I am an influencer, but I also follow influencers, including one of the three featured in this book (Mirna Valerio). I have followed some folks for over a decade, from their Blogspot blogs to Instagram, to TikTok, to Substack, and have supported their brands and businesses. I have followed folks, seen them change, and unfollowed. And yes, I hate to admit it, in the past I “hate followed” a few folks. And being in the industry, while I may not “follow” a lot of better-known influencers (including the other two featured in this book), I still know quite a lot about them and their business model.

That being said, reading this book is like reading an analysis of Taylor Swift's business practices by a die-hard Swiftie. McNeal gets pretty fangirl about some of these influencers and it clouds the facts and causes biases. I feel she didn't really push the influencers for details and true feelings because she wanted them to like her. I think it also is why this book, more than 150 pages in, still feels very surface.

If you know little to nothing about the influencer business, you may find this book fascinating. But even if you have read my blog posts over the years about the business of blogging, you likely will find this book to just scratch the surface and focus only on one very specific kind of Instagram influencer. And that may not be the kind of influencer you are even familiar with or interested in.

I will finish this book, and I must admit once I hit page 150 when McNeal discusses trolls, haters, and the toxicity that comes with being an influencers, I was intrigued. But I feel there is more to be said on this career, and I wish she had more diversity in the folks that she followed (race, gender, age, niche) as she did when she had the Buzzfeed newsletter.

The Bear on Hulu

The Bear is back for Season 2 on Hulu, and my husband and I binged several episodes Thursday evening but haven't yet finished it. And gosh, I love this show. The heart, the deep dive into restaurant culture, the relationships… it's so beautifully done and the acting is stellar. If you didn't catch Season 1 I recommend starting there, and I think it's worth it to watch this show. It's the kind of show that reminds you that TV shows can truly be a work of art.

For Your Entertainment

Baby Queen singer

Baby Queen is the stage name for Arabella Latham, a 25-year-old South African singer/songwriter who like many GenZ artists, got a record deal during the pandemic. I learned about her through my daughter who is positively obsessed with the Heartstopper books and Netflix series (“omg omg the next season is coming out in August“); Baby Queen's song “Colours of You” was used to promote the series. Baby Queen is working on a new album, and dropped this video for the first single off it, entitled “Dream Girl”. With lyrics and a video that may transport many of you to high school or college, “Dream Girl” is a sweet song that makes you feel like you're in a movie.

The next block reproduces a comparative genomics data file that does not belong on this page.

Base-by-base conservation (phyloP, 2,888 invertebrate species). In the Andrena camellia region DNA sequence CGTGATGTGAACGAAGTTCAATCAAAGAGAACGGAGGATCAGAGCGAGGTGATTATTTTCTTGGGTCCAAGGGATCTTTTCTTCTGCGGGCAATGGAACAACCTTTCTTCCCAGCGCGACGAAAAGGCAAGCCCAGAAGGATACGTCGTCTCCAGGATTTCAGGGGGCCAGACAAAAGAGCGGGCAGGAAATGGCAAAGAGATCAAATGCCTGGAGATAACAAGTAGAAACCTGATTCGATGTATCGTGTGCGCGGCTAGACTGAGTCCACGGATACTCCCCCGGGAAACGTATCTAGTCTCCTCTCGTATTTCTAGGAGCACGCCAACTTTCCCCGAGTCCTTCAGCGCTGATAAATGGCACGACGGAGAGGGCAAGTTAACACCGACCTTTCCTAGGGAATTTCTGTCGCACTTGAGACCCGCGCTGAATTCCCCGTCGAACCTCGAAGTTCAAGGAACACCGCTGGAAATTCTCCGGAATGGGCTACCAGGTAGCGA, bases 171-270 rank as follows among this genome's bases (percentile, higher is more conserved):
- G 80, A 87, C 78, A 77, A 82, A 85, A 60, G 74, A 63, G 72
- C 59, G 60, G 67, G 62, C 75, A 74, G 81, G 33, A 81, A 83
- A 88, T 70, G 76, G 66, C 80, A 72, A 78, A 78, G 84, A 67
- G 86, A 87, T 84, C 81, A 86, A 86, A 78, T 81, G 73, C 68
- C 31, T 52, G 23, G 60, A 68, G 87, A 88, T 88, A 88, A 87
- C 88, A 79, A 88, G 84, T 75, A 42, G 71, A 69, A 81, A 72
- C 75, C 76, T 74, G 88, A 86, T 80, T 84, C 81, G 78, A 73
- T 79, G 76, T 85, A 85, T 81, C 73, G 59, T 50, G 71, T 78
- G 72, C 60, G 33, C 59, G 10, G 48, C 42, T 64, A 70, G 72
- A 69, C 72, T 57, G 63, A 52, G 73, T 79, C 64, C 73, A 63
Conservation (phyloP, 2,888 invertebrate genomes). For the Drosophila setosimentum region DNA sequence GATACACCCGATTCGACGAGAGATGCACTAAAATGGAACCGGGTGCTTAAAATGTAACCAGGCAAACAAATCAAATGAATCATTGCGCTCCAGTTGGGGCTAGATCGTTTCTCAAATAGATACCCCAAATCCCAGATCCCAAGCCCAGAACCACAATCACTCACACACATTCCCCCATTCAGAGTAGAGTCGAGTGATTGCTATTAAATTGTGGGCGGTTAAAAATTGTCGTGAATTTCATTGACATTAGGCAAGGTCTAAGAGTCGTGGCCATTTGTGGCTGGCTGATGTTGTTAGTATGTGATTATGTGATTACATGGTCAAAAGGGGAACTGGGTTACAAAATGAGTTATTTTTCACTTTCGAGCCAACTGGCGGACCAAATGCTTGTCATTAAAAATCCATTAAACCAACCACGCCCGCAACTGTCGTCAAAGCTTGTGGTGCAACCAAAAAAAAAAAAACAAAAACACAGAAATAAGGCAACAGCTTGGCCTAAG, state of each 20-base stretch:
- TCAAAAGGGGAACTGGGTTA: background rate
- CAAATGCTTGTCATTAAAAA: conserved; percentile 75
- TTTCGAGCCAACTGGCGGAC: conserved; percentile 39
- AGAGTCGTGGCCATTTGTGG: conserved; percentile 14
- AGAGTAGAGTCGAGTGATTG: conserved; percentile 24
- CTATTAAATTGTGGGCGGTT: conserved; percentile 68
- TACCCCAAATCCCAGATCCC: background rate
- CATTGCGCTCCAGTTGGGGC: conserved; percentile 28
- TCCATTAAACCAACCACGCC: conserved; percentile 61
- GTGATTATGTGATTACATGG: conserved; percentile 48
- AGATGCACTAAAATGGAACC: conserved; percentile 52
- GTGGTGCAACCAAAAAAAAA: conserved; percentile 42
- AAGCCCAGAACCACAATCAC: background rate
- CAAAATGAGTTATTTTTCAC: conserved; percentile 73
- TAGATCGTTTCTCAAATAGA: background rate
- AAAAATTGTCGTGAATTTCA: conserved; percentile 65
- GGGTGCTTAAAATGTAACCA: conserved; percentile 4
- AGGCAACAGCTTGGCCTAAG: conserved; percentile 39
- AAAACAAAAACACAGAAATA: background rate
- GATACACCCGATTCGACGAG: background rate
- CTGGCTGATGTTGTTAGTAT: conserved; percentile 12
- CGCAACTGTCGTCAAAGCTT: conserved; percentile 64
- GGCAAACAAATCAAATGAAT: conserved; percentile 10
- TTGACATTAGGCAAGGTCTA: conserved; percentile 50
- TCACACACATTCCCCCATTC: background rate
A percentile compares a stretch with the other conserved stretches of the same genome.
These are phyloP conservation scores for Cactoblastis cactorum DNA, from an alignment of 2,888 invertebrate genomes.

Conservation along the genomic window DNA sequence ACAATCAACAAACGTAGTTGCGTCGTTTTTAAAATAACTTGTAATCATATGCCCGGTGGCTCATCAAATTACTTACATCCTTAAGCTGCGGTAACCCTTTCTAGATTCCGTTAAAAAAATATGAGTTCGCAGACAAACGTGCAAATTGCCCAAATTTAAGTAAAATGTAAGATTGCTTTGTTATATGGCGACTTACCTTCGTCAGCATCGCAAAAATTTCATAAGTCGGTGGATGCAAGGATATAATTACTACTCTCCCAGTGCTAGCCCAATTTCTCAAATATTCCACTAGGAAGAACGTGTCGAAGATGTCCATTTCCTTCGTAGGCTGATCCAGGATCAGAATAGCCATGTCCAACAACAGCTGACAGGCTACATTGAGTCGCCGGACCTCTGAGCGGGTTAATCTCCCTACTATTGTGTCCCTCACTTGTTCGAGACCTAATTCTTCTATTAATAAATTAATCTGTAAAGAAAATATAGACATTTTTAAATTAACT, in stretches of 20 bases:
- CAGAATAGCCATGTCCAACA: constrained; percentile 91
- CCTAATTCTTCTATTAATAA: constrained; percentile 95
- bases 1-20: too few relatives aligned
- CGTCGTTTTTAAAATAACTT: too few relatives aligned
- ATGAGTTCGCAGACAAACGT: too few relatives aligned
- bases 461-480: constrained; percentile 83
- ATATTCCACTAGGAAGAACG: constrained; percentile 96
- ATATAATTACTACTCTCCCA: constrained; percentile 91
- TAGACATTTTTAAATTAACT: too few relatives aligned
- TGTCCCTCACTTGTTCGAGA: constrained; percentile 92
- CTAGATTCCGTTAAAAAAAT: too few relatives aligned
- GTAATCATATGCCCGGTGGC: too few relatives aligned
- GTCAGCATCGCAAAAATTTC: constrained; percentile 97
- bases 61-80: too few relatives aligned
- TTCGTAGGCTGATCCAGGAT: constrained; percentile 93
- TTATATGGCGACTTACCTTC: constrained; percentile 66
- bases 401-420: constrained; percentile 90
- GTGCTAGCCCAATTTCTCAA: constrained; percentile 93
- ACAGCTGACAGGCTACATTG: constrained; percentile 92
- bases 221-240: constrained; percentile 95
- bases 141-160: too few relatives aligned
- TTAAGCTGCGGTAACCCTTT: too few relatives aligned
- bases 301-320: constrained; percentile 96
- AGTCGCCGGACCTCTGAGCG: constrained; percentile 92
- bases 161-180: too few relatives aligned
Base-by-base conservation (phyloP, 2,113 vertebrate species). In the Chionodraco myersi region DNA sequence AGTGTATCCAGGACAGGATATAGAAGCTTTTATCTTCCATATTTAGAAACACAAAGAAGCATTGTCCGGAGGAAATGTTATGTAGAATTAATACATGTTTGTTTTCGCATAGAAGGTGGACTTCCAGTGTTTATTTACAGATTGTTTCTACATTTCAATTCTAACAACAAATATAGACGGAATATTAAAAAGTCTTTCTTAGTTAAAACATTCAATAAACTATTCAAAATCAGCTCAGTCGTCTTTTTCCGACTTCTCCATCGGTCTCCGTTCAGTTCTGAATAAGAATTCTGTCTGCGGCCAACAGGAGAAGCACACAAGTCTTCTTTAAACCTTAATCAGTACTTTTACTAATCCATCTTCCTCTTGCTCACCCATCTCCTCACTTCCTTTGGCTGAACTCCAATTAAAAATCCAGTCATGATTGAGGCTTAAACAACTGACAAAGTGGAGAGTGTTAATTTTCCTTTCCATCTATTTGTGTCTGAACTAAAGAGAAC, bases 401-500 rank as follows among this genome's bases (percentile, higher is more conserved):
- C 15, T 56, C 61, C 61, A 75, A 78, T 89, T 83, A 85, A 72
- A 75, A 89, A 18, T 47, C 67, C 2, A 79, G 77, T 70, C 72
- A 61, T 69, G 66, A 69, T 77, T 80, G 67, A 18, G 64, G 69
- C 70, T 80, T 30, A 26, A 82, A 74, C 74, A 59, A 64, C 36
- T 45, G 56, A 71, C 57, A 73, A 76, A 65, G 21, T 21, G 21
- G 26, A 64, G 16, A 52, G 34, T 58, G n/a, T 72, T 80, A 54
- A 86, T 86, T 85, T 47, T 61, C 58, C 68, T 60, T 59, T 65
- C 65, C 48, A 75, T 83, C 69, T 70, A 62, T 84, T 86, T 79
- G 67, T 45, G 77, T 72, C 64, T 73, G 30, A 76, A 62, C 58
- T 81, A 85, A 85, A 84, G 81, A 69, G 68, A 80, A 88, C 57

A woman with curly hair wearing a plaid blazer holds a green fur coat over her shoulder on a city street.

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  1. Great articles to read and think about. I also enjoy watching The Bear. I’m glad they came back for season 2. I was hoping the rumors about Yellowstone weren’t true.

  2. I’m #16 on the list for “Swipe Up”
    I think that you are pretty transparent about the business of being an influencer and I’ll be interested to see what the author says.

    Interesting about the Yellowstone Showrunner. As someone who was a loyal fan of ‘Dallas’ I see Yellowstone as a newer version. We watched 1883 and enjoyed it, but I had a nagging feeling that it was overly modernized for today’s audience, particularly with regard to Elsa. Cowgirl or not, I do not think that her family would have been as tolerant of her trysts with the Cowboy and Warrior as the show implied.

    Still, great scenery goes a long way to helping a show be fun to watch. If you’ve driven to Yellowstone you know that there are 10 times as many flat dull miles as high scenery on the trip.